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    07-23-2012, 12:58 AM
  #9
Trained
Take a $100 or $200 every payday, whatever you can afford and put it in a special savings account or in a cookie jar, where ever you won't get into it and spend it. Ear mark that money for fencing first, then a shelter & tack room. Once you have that in place, keep on doing it until you have all your tack and grooming supplies. Then for a couple of months build up your hay, feed, vet & farrier fund. Then go looking for Mr. Or Ms. Perfect Horse. In the meantime, keep on taking lessons in your chosen discipline and keep on asking for different horses, so you get used to riding different personalities. Ask your trainer and barn owner to school you on all things horsemanship so you're ready to bring a horse home without any horse people for immediate back up. By the time your ready, your place should be awesome and ready and it will be seamless.
     
    07-23-2012, 01:02 AM
  #10
Banned
Quote:
Originally Posted by MelissaAnn    
At paying $400 a month for lessons and boarding, while only riding 8 times a month, you are essentially paying $50 per ride. That seems awfully high.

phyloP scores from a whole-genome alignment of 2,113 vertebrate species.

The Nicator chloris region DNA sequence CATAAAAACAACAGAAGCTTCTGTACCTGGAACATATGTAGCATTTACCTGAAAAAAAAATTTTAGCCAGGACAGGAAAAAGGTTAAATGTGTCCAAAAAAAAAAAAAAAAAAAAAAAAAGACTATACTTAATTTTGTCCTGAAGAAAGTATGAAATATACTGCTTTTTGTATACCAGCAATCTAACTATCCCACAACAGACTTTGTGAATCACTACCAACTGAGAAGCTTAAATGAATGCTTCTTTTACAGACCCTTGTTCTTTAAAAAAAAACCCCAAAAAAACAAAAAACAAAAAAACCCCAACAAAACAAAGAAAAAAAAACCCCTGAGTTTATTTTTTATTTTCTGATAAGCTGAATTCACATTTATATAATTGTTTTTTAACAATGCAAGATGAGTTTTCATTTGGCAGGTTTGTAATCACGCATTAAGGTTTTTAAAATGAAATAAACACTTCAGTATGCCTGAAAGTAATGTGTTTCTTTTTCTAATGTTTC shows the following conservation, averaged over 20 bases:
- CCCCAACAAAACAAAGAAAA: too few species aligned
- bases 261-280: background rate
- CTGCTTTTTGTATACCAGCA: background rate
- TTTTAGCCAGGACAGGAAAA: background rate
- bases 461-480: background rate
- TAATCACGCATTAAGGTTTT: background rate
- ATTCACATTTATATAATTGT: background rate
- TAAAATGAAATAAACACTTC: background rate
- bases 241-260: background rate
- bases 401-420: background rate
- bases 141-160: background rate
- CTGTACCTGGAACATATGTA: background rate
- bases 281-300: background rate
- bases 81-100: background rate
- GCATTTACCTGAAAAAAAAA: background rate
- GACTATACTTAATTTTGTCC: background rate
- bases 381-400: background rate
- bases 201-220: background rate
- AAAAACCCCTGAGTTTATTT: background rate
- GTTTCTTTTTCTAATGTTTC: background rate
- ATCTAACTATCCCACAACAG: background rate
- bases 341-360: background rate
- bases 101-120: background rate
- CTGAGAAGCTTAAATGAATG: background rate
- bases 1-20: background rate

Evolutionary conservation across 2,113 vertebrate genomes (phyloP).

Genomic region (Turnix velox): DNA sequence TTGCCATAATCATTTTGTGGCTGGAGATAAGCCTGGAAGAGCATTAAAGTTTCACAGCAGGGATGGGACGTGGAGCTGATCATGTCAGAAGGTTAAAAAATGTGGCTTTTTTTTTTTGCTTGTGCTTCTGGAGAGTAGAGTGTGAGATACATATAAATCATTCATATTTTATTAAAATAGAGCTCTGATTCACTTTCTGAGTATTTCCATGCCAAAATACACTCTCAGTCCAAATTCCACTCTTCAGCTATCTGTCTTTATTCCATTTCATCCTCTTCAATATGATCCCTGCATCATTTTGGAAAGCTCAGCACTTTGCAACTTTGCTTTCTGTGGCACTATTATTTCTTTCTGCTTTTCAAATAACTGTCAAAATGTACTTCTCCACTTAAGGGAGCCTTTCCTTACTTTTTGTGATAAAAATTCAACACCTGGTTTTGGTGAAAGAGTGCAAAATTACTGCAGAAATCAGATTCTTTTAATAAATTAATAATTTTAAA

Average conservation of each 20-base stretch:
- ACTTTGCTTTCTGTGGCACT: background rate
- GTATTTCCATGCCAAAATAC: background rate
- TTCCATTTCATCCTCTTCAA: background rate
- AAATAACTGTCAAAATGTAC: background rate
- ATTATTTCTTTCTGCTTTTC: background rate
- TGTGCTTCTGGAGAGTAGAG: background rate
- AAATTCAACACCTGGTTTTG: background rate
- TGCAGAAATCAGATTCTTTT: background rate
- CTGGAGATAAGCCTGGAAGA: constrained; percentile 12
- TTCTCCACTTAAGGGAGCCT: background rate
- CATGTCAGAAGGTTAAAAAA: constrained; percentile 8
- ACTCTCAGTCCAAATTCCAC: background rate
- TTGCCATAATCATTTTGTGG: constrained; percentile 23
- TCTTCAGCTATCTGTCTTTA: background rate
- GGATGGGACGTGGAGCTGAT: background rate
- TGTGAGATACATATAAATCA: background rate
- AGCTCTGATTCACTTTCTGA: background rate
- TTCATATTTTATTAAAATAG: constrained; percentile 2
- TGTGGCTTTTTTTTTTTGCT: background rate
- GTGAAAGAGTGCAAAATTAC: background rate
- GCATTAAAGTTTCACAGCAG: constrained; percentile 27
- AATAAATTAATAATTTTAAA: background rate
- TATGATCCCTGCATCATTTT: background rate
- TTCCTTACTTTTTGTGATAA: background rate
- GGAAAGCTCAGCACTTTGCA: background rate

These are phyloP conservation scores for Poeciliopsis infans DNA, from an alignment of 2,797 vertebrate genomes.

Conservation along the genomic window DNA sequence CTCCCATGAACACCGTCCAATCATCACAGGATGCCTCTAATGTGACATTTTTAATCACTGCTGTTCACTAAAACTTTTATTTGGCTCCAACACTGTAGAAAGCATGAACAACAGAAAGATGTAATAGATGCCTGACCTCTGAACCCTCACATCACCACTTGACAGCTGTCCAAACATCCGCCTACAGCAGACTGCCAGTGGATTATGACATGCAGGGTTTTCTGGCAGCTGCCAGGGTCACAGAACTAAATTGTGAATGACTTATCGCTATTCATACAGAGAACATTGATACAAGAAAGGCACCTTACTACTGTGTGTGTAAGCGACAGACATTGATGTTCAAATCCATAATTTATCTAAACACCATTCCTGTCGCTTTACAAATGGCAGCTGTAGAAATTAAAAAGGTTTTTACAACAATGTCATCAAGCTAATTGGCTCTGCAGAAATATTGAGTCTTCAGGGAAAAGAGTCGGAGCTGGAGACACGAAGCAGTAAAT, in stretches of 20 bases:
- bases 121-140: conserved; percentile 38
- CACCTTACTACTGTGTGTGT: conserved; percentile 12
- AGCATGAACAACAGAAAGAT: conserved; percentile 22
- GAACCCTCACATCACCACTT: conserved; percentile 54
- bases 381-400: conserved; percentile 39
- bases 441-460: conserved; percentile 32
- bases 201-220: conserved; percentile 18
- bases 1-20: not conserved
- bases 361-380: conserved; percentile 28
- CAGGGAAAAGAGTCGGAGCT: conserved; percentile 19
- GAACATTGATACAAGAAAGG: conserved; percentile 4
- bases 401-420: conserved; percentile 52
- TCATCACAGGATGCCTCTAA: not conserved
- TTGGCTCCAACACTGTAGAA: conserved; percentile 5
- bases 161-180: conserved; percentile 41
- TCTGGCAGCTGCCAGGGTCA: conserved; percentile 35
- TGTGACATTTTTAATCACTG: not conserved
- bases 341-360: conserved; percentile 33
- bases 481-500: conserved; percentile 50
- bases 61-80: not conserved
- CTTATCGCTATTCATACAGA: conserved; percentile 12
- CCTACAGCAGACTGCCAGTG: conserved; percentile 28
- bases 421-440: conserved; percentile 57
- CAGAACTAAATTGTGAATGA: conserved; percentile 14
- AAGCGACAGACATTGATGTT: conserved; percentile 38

Seems about normal to me, and I get less riding time than that.



Quote:
Originally Posted by Dreamcatcher Arabians    
Take a $100 or $200 every payday, whatever you can afford and put it in a special savings account or in a cookie jar, where ever you won't get into it and spend it. Ear mark that money for fencing first, then a shelter & tack room.
Great advise, but I'd start on the fencing whenever there is enough money to do a section of it, so it's not such a massive horrendous project.




ETA - to the OP, it's hard that you have met a horse that you like, but there will be plenty more. If you are a little unsure, it's probably better to wait.